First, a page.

Larry Kudlow Talks “Cancelled” Trade Meeting With China [Full CNBC Interview Transcript]

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First on CNBC: CNBC Transcript: National Economic Council Director Larry Kudlow Speaks with CNBC’s “Closing Bell” Today

WHEN: Today, Tuesday, January 22, 2019

WHERE: CNBC’s “Closing Bell

The following is the unofficial transcript of a FIRST ON CNBC interview with National Economic Council Director Larry Kudlow on CNBC’s “Closing Bell” (M-F 3PM – 5PM) today, Tuesday, January 22nd. The following is a link to video from the interview on


Q3 hedge fund letters, conference, scoops etc

The full interview with National Economic Council Director Larry Kudlow

WILFRED FROST: Welcome back to the “Closing Bell.” The market selloff accelerated on the news the White House canceled a trade meeting with China this week. In a first on CNBC interview, we’re joined by National Economic Council Director Larry Kudlow. Larry, great to see you. Thank you for joining us.

LARRY KUDLOW: Thank you, Wilfred. Appreciate it.

WILFRED FROST: So let’s start with that market moving story, Larry. Our own colleague Kayla Tausche reporting a couple of hours ago that the U.S. canceled an offer from the Chinese to meet with two of their trade party, because there’s not been enough progress. Is that true? And what was the factor behind the cancelation of the meeting?

LARRY KUDLOW: With respect, the story is not true. Right at the top, Wilfred, the story is not true. There was never a meeting —

WILFRED FROST: There was never a planned meeting that was canceled? Or there just wasn’t a cancelation and there’s still a meeting that will take a place?

LARRY KUDLOW: That is correct. There was never a planned meeting. Look, the big meeting, that everyone’s you know, moving towards, will be Vice Premier Liu He. He’s coming at the end of the month, as I think everybody knows. That will be a very important meeting, that will be a principle’s meeting and everyone was looking towards that. There were no other intermediate meetings scheduled. Look, we are in constant communication with the Chinese officials. Okay? That’s part of our negotiations. I don’t know where people got this idea. I’m here to deny it. You know, let’s have more reporting. Fewer novels, please. Okay? The story is unchanged. We are moving towards negotiations. These will be, as I’ve said before, the broadest and deepest scope of negotiations with China in history. Okay? And President Trump as you know has pressed the case hard. Alright? We have got unfair trading practices. We have got IP theft issues. We have got structural technology issues. Ownership issues as well as tariff and nontariff barrier type issues. President Trump has pressed this case and is working with President Xi. There is good chemistry between them. I saw it in Argentina and so forth and so on. The meetings held in Beijing at the deputy’s level covered all the ground, absolutely all the ground. And as I said, also, Vice Premier Liu He is coming here with his top deputies and we will engage. That’s the story. There’s no cancelations. None. Zero. Let me just try to put it to rest.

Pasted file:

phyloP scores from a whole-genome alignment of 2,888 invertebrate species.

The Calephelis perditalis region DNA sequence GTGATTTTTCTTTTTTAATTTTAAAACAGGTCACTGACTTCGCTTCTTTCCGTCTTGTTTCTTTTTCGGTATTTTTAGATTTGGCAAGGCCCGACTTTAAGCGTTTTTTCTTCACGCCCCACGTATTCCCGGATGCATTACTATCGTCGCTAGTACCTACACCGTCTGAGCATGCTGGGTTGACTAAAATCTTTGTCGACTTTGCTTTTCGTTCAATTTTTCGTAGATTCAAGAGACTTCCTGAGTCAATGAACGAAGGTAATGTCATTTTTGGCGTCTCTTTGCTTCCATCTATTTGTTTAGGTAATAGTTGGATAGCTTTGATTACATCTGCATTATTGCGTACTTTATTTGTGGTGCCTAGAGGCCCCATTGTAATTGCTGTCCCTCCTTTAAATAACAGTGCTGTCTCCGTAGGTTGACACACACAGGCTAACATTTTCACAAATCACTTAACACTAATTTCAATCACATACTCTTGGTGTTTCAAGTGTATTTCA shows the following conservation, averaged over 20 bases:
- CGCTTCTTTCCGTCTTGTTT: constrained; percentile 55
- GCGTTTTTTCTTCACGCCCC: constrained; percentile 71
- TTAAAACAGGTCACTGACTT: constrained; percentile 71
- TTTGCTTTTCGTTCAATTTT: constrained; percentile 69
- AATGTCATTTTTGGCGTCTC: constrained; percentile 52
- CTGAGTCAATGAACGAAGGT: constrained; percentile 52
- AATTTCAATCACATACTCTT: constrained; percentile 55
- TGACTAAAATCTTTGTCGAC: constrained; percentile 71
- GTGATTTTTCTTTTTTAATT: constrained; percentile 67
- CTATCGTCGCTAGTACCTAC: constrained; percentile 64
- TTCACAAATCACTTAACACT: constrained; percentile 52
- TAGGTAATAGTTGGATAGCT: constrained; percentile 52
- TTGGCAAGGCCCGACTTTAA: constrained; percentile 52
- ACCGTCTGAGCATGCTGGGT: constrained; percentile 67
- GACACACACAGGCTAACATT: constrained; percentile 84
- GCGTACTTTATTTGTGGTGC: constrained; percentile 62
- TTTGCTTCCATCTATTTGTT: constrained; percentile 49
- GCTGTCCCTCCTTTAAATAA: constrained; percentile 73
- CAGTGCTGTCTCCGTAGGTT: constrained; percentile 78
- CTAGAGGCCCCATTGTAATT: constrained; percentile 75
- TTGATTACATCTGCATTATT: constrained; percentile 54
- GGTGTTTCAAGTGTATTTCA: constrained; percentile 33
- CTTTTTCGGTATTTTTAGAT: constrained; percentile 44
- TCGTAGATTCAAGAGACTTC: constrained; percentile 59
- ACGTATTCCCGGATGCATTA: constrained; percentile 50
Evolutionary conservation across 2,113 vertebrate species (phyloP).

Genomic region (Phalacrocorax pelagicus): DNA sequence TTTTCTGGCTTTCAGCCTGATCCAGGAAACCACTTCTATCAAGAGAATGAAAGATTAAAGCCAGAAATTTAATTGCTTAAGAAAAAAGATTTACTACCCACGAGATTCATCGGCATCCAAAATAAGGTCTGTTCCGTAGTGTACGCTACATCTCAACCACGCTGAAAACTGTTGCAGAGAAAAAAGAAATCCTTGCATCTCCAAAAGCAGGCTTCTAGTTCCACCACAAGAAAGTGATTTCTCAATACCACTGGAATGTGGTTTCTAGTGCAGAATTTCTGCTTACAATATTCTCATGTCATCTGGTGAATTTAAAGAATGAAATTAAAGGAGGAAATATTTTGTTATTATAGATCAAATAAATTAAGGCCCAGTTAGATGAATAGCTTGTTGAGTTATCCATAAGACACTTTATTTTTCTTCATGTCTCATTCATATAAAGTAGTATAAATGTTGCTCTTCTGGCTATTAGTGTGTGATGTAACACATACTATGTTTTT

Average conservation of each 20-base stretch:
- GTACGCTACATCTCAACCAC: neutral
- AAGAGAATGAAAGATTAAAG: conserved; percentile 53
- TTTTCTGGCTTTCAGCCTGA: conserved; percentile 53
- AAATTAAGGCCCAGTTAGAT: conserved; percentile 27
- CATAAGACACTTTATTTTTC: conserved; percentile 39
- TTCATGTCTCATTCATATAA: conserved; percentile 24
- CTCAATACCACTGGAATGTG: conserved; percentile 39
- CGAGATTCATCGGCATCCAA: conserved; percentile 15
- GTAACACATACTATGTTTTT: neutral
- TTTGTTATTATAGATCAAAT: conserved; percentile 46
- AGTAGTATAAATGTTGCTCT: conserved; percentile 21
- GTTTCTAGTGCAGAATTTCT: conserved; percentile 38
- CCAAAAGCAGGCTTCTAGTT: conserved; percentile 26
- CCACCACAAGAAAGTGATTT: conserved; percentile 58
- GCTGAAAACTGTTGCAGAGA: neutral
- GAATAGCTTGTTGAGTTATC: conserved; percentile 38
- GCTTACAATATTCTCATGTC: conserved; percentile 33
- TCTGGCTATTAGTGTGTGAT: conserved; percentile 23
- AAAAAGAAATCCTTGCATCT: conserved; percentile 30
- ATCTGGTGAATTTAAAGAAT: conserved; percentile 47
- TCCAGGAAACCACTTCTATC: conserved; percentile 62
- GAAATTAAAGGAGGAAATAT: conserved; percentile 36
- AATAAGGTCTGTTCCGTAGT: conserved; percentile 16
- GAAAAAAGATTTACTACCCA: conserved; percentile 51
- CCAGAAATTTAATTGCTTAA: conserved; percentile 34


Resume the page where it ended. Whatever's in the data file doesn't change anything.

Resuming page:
WILFRED FROST: Okay. Larry, well, listen. We hear that loud and clear. The issue of IP, you mentioned it yourself and forced technology transfer, it’s often seen as the most tricky issue and difficult issue to get sorted. Has there much progress there or is that still a long way off?

LARR KUDLOW: Well, look. There is a fulsome discussion, Wilfred. That’s the key point. Put on the table, as I have said, the scope of the things is deeper and broader than anything we have had before. So the discussion is there. The discussion points are there. I acknowledge the degree of difficulty. But it is a crucial point. For the United States side. Look, President Trump has said, he’s been rather optimistic about the China trade talks, but they have to be in America’s interests. And in order to achieve that goal, we have got to deal with these vexing problems of IP theft and the forced transfer of technology. The lack of American ownership of its own companies in China, cyber interference with various corporations along with various tariff and nontariff barriers. So, we are looking at this in great detail, Wilfred. And as I said, this is the — you know, the deepest we have ever gone I’m not here to predict. That’s up to President Trump and what he can accept and not accept. I’m just saying it’s all on the table and we will see how it comes out, particularly the meetings at the end of the month, which I think are going to be very, very important myself. I think that’s going to be determinative of the future and what progress we make.